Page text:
Ever heard of Ding Dang Canyons or Ding Dang Dome? Neither had we until Friday morning. I’d heard my Uncle Harold refer to someone as a ding dang dummy, but that was about the extent of it. We were talking to the camping neighbors on Friday morning and one of the guys asked if we’d ever hiked Ding Dang Canyons. “Oh, you got to hike them,” he said. “They are two of the best slot canyons in the area,” Steve told us. Steve was one of eight guys that came in and set up camp next to us at 12:30 in the morning on Friday.
We were camped out Thursday night by the San Rafael Reef on BLM land (Bureau of Land Management; not Black Lives Matter) off the Behind-The-Reef Road. We took a four-wheel drive spur toward the trailhead for Crack Canyon and drove as far as our rented Hyundai Santa Fe would take us. Camping is more informal on BLM land. Generally speaking, you go wherever you want, find a spot, and make camp. We found a nice spot over-looking a couple of washes. We set up camp, ate supper, played a game of tick, and headed off to bed. Sometime around 12:20 am headlights shone through the tent, car doors slammed, and men’s voices echoed through the canyon. We were only slightly disconcerted as they began to stomp around. But it soon became obvious that they were making camp just up the ravine from us and I drifted off to sleep to sound of one of the guys reenacting Monte Python in a falsetto voice. Things finally grew quiet around 2:00 am and everyone was down for the night.
We met the guys the next morning and they apologized profusely for camping “on top of us,” even though they were 100 yards or more from our campsite. Distances can be very deceiving in the dark and they thought we were much farther down canyon from them. Once we met them, we talked them out of moving because we would rather have them camping there than whoever else might have ventured down in there on Friday night. They were a bunch of good-natured, fun-loving guys from Boulder, CO. They ended up being a lot of fun and a source of some good information for hiking in the area.
We followed their advice yesterday and did the Ding Dang Canyons. They were a couple of glorious, wide ravines which a required a lot of bouldering and scrambling to ascend and descend. Both canyons had numerous locations that required climbing around or wading through water-filled potholes. It is recommended to ascend Ding and descend Dang; a one-way route up Ding, passed Ding Dang Dome, and down Dang. The reason for this became blatantly clear during our descent of Dang.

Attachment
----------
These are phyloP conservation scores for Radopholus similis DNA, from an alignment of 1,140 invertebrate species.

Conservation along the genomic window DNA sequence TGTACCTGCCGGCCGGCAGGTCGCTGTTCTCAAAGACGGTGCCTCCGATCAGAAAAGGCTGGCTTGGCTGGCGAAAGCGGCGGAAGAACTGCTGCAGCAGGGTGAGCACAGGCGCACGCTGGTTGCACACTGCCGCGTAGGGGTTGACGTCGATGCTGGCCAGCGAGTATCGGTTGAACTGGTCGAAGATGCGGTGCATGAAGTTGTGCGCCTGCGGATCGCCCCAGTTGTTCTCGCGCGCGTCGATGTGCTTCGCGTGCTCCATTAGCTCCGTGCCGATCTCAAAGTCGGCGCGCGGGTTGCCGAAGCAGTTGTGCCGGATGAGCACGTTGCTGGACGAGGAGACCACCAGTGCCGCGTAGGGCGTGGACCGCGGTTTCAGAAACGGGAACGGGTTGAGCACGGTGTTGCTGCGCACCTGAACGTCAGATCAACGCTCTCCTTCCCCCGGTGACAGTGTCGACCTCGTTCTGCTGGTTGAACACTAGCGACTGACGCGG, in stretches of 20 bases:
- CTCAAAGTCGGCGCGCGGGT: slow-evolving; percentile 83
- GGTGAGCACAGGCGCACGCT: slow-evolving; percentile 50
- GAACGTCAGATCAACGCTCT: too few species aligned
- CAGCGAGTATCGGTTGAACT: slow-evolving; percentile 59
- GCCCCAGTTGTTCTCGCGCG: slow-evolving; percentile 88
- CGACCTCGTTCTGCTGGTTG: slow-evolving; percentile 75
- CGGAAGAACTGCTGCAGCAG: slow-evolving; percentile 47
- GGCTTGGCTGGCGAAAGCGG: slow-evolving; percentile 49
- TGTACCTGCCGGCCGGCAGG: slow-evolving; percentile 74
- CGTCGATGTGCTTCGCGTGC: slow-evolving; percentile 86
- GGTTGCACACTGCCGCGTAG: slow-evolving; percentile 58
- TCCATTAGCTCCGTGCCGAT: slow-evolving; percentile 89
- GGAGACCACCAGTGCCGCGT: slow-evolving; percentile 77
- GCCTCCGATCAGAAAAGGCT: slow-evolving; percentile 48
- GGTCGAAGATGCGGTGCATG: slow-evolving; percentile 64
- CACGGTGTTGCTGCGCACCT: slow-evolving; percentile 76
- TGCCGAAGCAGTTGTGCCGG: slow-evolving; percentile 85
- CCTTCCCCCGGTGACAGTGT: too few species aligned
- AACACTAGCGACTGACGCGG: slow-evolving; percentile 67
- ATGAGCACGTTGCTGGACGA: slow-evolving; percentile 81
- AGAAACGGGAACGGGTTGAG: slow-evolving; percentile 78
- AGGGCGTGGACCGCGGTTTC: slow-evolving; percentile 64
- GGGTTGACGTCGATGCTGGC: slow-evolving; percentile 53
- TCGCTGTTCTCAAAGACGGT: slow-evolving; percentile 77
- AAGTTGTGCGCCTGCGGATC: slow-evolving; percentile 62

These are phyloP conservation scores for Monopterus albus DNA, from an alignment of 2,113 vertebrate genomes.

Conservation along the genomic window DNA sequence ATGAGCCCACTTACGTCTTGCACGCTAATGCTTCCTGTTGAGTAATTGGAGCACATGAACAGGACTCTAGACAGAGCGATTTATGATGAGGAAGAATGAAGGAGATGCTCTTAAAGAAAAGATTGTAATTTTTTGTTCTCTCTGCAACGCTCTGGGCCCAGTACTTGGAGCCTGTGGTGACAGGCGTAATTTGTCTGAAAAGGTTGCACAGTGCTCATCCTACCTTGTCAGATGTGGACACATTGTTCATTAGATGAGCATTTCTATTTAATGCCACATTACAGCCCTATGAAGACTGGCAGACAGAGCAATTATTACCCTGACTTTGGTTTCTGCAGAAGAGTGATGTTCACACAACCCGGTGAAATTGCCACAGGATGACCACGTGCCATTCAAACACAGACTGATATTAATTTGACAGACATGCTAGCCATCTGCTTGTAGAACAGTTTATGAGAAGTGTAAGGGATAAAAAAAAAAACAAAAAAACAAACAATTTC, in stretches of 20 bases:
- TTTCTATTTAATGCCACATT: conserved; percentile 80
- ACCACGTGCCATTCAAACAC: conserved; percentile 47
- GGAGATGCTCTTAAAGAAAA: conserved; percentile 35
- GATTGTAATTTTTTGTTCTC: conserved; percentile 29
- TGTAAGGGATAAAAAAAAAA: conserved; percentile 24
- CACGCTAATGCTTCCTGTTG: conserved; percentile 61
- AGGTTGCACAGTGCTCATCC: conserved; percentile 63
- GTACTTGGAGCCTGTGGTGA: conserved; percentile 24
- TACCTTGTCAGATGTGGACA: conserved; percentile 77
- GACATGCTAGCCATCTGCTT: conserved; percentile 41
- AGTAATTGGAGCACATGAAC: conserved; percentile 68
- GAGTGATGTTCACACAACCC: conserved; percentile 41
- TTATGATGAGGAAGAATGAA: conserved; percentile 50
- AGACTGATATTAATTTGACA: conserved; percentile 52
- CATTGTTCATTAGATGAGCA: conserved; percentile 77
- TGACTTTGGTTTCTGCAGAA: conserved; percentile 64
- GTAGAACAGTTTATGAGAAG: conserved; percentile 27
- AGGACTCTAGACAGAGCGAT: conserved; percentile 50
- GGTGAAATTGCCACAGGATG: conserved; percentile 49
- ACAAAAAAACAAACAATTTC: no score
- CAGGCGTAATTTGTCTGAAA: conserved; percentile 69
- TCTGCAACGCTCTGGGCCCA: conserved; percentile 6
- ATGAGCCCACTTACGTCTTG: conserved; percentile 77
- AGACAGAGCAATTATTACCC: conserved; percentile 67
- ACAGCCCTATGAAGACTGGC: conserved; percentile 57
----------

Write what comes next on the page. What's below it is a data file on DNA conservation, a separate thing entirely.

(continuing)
In Dang, there is a series of three slots in quick succession around three feet wide and about 60 yards long in total. You can traverse these spots by wading in the waist-deep water or spider-crawling the walls above the water. There are only small landings between the three slots to rest. At the end of each of these landings the slot descends 10 to 12 feet and continues down canyon. On the second of these three landings, we ran into other hikers ascending. Our view down canyon was blocked by a large boulder and we couldn’t see how many hikers were coming. A couple of hikers would have been manageable but their number continued to grow beyond 15 and they were still coming. The landing was full and a large group was descending from above creating an impossible situation for both groups. I finally had to tell the ascending group they were going the wrong way and the only solution was for them to return down canyon. Fortunately, they let us squeeze through ahead of them and exit what was turning into a very claustrophobic situation.
Not to brag, but Randi was the only one that got wet. Apart from that little bit of frustration and uncertainty, the hike was immensely fulfilling. After the hike we headed south to Hanksville, UT, where we had an amazingly satisfying burger at Stan’s Burger Shak. We caught the brilliant colors of sunset in Capitol Reef National Park and settled in for the night at a hotel just outside Torrey, UT.
Off to find some adventure. Go find an adventure of your own.